Drug Addiction

The sex-drug connection and how it harms

Defining Drug Addiction

It is not uncommon for sexual addiction issues to lead to drug addiction, and vice versa. Those who are misusing drugs may find it easier to engage in promiscuous behavior when they are under the influence. This unhealthy dynamic not only creates an association of drug use with sex, but neural pathways also become affected by both behaviors.

Trauma is often the underlying issue involved in both drug addiction and sexual addiction. When an individual is unable to cope with their psychological issues in a healthy way, they often turn to drugs and sex to relieve the burden they feel. The link between drugs and sexual addiction is further reinforced when people want to escape the emotional consequences of their actions.

Men with sexual addiction have behavior that is compelled by a biochemical process, and when they reflect on their behavior in a sober light, feelings of guilt and remorse often cause them to feel devastated. To avoid the painful emotions associated with their behavior, they will again turn to drugs or sex. At Gentle Path, we work with our patients to help them recognize and understand the role drug abuse disorder plays in their sexual addiction issues and help them stop the destructive cycle.

Opiates and Sexual Addiction

Opiates are typically prescribed for treating pain, so using something that a doctor gives out may start as a harmless and voluntary act, but in time it can develop into a dangerous habit. In the beginning, drug use may seem to work to self-medicate, minimizing emotional and physical pain. As prolonged drug use continues, though, it only makes the original issues worse and can severely impacting an individual’s brain chemistry, resulting in addiction.

Cocaine and Sexual Addiction

This strong stimulant can leave users with intense feelings of happiness or agitation. It is also highly addictive and can cause serious physical damage to the brain and heart. For sex addicts, it may also increase their drive to act out and obsessively engage in sexual activities, making for a truly dangerous duo.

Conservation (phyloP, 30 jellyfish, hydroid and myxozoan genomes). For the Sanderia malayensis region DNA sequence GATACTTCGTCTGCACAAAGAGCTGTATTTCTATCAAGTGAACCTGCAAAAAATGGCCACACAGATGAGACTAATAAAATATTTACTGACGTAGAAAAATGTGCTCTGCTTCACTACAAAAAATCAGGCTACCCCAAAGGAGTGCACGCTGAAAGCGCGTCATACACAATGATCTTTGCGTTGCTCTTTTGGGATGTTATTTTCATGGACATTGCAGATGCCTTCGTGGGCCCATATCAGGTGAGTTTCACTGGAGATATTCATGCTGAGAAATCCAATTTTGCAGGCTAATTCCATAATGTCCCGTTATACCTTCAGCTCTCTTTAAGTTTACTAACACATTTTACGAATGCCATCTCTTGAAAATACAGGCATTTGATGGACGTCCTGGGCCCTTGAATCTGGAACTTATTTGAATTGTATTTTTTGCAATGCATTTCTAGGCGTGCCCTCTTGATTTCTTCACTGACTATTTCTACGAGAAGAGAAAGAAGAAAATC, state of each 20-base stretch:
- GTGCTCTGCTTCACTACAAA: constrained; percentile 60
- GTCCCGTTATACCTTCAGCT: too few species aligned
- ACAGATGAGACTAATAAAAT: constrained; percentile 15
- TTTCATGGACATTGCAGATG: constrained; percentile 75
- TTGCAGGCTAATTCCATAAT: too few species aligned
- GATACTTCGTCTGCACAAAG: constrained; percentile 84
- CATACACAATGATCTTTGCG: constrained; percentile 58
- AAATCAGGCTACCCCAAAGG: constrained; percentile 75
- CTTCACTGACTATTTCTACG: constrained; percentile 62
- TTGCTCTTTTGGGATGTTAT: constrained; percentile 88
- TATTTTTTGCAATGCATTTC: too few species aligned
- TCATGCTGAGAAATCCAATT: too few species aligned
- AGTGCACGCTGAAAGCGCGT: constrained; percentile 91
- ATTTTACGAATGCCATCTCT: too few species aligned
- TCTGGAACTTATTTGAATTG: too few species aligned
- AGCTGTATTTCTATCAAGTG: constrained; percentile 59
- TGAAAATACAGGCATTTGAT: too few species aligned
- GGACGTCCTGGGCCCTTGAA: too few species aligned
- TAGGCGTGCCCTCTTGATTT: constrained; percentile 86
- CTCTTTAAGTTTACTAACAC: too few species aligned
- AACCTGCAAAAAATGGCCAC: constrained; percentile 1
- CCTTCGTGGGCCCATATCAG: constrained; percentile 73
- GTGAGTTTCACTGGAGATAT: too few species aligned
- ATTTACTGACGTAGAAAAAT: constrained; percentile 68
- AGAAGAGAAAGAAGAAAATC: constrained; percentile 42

Meth and Sexual Addiction

Crystal meth (crystallized methamphetamine) is a highly addictive drug that affects the central nervous system. Use of meth can lead to feelings of elation and excitement. It can also fuel a sex addict’s need to engage in risky and inappropriate sexual behaviors that they may not ordinarily engage in when sober.

Stimulant drugs like cocaine and meth activate the same part of the brain that sexual acting out does, causing those who engage in both of these behaviors to quickly — and often dangerously — lose control of the amount and frequency of use. Some individuals who abuse stimulants and act out sexually at the same time can lose track of hours, days, and sometimes weeks.

Comprehensive Treatment for Complex Issues

Whatever the substance used, drug addiction can have far-reaching physical and emotional effects that are only compounded by a co-occurring sexual addiction.

Physical effects of drug misuse:

  • Diminished health
  • Weakened immune system
  • Cardiovascular conditions
  • Nausea, vomiting, and abdominal pain
  • Liver damage or failure
  • Seizures, strokes, and even brain damage
  • Physical injuries or accidents
  • Higher risk of domestic violence
  • Death

Mental/emotional effects of drug misuse:

  • Behavioral problems
  • Paranoia
  • Aggressiveness
  • Hallucinations
  • Impaired judgment
  • Impulsiveness
  • Loss of self-control
  • Estrangement of loved ones

These complex issues need comprehensive treatment. Our sexual addiction treatment program at Gentle Path can provide inpatient psychiatric care and substance detox in the acute care section of our unit, which has 24-hour monitoring by registered nurses and nursing staff experienced in psychiatric and detox issues.

chemsex cocaine

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Recovery is Possible

Gentle Path is a safe, nurturing community composed of peers where your journey of recovery will include not just dealing with outward behaviors but examining the underlying causes. The goal is to gain the courage to face difficult issues (including grief and loss), heal from emotional trauma, and become accountable for your feelings, behaviors, and recovery.


Taking that first step is hard, but there’s a new life of health and hope just waiting for you. The next chapter of your life can begin now, but only you can change your story.

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